While contributing to the development of the area, these practices contributed to the endangerment of many species and was regulated by colonial authorities.
Recreating the Dacha
In the 1910's the vastness of urban and industrial centers prompted middle class citizens to move permanently slightly outside the city into suburbs, in contrast to earlier Dacha building these were often the first home as opposed to the second. Fear of how some products would being handled in factories led the way for a boom of food growing.
The chaos of the Alaskan Wars interrupted Dacha construction and indeed led to the destruction of many homes within Albion, New Russia and the Alaskan Socialist Republic. Dachas were often attacked specifically for being symbols of decadence of the Russian Empire. Meanwhile many in stable Somona voluntarily combined plots to sustain entire blocks under the guise of democratic Socialist ideas.
The establishment of independent united Alaska again changed the meaning of Dachas. The migration of many rural people to cities and the mass introduction of automobiles created sprawl. Planners and developers marketed the Dacha as the standard single family home changing the lives of millions for Alaskans. Distinct models of Dachas would be used to create entire towns, creating a social uniformity in the 1950's as a result. Like earlier Dachas mid 20th century homes had their own gardens, vegetable gardens still remains a defining part of Alaskan life. Families still see gardens as a piece of their pride, being able to grow produce fresher than those that can be found in the market places. Through this time many of the older "Mansion Dachas" were rechristened as historical sites.
Since the 1980's the construction of vacation Dachas has visibly become more eco friendly, made to be smaller, use less water and to work with the surrounding land. These are called Green Dachas and are a popular summer vacation for family, and youth.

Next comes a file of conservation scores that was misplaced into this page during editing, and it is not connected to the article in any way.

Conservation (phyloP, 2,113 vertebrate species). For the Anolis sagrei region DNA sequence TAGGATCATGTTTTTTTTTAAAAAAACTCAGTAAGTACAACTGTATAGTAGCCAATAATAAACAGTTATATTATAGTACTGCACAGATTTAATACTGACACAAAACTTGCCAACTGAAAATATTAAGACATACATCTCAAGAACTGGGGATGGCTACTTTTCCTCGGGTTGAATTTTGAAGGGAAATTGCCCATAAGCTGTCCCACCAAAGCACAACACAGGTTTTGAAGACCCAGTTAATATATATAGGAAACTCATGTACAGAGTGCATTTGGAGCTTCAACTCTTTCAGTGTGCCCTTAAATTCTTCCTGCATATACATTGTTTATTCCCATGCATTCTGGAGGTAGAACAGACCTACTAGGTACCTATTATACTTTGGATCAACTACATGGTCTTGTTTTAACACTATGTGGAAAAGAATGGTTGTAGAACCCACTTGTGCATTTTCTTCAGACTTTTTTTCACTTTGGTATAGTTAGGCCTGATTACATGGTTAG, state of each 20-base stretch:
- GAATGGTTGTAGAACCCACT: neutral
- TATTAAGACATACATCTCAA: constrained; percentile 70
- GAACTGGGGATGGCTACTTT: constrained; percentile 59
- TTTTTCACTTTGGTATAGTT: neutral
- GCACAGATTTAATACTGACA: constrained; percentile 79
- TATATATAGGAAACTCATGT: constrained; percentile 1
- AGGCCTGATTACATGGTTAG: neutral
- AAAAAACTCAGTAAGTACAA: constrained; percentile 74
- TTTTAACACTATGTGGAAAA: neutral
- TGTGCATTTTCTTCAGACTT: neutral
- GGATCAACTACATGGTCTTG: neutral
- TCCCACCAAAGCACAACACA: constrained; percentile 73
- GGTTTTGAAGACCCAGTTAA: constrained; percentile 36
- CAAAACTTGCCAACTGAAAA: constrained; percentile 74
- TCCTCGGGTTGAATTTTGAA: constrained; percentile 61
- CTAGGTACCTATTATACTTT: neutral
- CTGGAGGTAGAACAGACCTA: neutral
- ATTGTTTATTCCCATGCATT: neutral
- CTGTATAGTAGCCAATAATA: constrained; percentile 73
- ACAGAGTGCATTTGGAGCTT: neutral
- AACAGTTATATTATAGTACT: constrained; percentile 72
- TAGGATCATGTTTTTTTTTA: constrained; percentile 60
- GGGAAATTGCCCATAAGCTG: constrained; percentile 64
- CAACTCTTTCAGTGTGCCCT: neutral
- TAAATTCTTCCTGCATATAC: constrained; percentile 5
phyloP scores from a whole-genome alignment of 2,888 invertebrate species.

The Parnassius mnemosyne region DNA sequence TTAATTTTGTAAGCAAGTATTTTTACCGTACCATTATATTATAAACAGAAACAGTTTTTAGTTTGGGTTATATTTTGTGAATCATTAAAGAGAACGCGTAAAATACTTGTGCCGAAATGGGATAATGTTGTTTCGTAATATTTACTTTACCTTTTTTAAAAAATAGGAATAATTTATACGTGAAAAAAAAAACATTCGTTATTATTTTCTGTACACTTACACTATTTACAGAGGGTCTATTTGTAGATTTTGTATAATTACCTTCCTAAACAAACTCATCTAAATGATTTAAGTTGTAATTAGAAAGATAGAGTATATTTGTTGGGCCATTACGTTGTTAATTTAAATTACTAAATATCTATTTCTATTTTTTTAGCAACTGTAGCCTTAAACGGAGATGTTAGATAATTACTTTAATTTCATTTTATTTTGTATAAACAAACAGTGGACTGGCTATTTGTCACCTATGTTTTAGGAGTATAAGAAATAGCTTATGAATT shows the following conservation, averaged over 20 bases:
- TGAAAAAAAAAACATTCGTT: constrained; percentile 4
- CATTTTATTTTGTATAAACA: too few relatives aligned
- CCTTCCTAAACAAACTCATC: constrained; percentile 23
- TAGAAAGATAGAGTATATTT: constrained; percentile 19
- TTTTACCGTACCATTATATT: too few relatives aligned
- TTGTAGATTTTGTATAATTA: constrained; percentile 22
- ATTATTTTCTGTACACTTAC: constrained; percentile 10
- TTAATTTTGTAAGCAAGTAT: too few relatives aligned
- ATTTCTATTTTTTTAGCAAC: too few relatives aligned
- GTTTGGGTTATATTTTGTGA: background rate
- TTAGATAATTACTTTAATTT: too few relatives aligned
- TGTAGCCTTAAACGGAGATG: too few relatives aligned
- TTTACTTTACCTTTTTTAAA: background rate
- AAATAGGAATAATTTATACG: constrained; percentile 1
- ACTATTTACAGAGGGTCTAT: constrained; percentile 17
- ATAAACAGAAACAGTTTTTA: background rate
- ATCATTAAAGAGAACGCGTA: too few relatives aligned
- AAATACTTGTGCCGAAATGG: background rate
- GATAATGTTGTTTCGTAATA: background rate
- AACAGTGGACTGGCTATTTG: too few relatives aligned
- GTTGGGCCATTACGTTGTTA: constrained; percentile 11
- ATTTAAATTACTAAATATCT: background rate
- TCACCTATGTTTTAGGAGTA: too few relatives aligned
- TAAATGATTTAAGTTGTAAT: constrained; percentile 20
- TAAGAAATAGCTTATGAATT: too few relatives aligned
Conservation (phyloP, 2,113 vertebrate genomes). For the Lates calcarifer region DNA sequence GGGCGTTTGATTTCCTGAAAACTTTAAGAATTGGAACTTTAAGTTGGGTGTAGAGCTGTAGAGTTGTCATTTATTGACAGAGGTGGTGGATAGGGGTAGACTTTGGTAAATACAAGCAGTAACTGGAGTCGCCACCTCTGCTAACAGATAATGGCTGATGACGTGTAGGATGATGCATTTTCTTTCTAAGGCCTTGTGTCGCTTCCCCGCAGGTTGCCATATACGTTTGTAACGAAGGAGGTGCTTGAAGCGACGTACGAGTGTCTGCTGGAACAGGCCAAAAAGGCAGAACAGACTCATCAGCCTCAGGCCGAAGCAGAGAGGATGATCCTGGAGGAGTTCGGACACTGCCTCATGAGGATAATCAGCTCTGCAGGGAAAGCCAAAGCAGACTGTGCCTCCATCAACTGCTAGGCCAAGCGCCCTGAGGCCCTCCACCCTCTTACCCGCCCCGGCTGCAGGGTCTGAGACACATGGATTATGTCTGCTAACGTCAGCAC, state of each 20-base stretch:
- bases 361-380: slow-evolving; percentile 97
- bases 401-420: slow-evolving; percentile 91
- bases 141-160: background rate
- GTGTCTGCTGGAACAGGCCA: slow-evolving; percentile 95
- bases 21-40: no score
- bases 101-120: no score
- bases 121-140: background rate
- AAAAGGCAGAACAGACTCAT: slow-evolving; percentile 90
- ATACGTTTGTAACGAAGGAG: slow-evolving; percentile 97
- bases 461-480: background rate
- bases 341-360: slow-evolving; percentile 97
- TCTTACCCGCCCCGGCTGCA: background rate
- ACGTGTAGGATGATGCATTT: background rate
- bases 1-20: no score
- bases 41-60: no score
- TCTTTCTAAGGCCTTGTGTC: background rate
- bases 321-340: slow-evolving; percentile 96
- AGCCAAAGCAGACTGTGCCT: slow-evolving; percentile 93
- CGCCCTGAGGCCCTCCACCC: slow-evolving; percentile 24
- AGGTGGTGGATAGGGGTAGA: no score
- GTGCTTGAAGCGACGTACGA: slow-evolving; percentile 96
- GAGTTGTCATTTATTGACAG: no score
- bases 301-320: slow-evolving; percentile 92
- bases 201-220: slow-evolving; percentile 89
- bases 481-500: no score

Mass Dacha neighborhoods still exist today, even while development in inner cities is growing. In response to rising housing prices the administration of Foma Daschle passed legislation to give grants to young families looking to purchase Dachas. The Dacha is still seen as the housing until of the common man as opposed to other larger housing styles.
Vacation Dachas use social media and the internet to market vacations internationally and the Dacha industry, that is the renting out of Dachas for seasons or weeks at a time has grown popular for tourists from Russia, Mexico, and the United States The website Click a Dacha uses location services from don't mention it search engine to connect users with their dacha preferences and has made billions in U.S dollars and Yemfolk.
Ordinary Dachas today are often made of plywood but they can still be made of timber as well. Usually neighborhood dachas are almost like squares having near equal vertical and horizontal length. Historic Dachas always would have had their gardens behind them and this often still the case. Usually Dachas have a porch facing their garden and the gardens themselves are fenced in. Drive ways and garages are designed to take up as little space as possible.